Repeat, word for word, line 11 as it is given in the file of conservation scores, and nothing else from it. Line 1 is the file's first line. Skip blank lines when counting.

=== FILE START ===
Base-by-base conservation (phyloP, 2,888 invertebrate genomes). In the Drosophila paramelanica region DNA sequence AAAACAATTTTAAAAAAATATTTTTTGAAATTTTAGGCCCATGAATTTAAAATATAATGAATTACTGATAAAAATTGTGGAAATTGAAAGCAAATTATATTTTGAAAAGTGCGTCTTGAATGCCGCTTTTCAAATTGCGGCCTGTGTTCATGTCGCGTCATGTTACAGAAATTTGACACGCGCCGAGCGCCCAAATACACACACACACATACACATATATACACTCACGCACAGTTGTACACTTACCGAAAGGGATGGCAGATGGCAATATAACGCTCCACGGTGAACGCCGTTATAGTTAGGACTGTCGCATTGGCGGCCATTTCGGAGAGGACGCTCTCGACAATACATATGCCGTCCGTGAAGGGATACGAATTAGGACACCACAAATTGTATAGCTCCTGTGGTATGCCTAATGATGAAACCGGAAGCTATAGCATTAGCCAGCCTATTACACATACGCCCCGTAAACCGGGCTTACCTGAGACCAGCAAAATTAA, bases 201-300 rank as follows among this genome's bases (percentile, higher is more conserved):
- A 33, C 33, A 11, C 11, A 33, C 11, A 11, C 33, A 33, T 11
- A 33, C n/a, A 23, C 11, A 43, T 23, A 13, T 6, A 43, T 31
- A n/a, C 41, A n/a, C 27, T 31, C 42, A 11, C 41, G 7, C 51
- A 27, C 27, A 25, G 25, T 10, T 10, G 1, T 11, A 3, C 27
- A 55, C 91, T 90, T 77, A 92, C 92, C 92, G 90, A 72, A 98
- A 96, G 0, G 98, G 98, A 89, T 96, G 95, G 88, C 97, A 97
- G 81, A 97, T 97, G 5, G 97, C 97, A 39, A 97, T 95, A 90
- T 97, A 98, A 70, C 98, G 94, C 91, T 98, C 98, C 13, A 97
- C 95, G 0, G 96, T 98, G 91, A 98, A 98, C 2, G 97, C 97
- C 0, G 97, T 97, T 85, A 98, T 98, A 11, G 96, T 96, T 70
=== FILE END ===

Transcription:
- C 0, G 97, T 97, T 85, A 98, T 98, A 11, G 96, T 96, T 70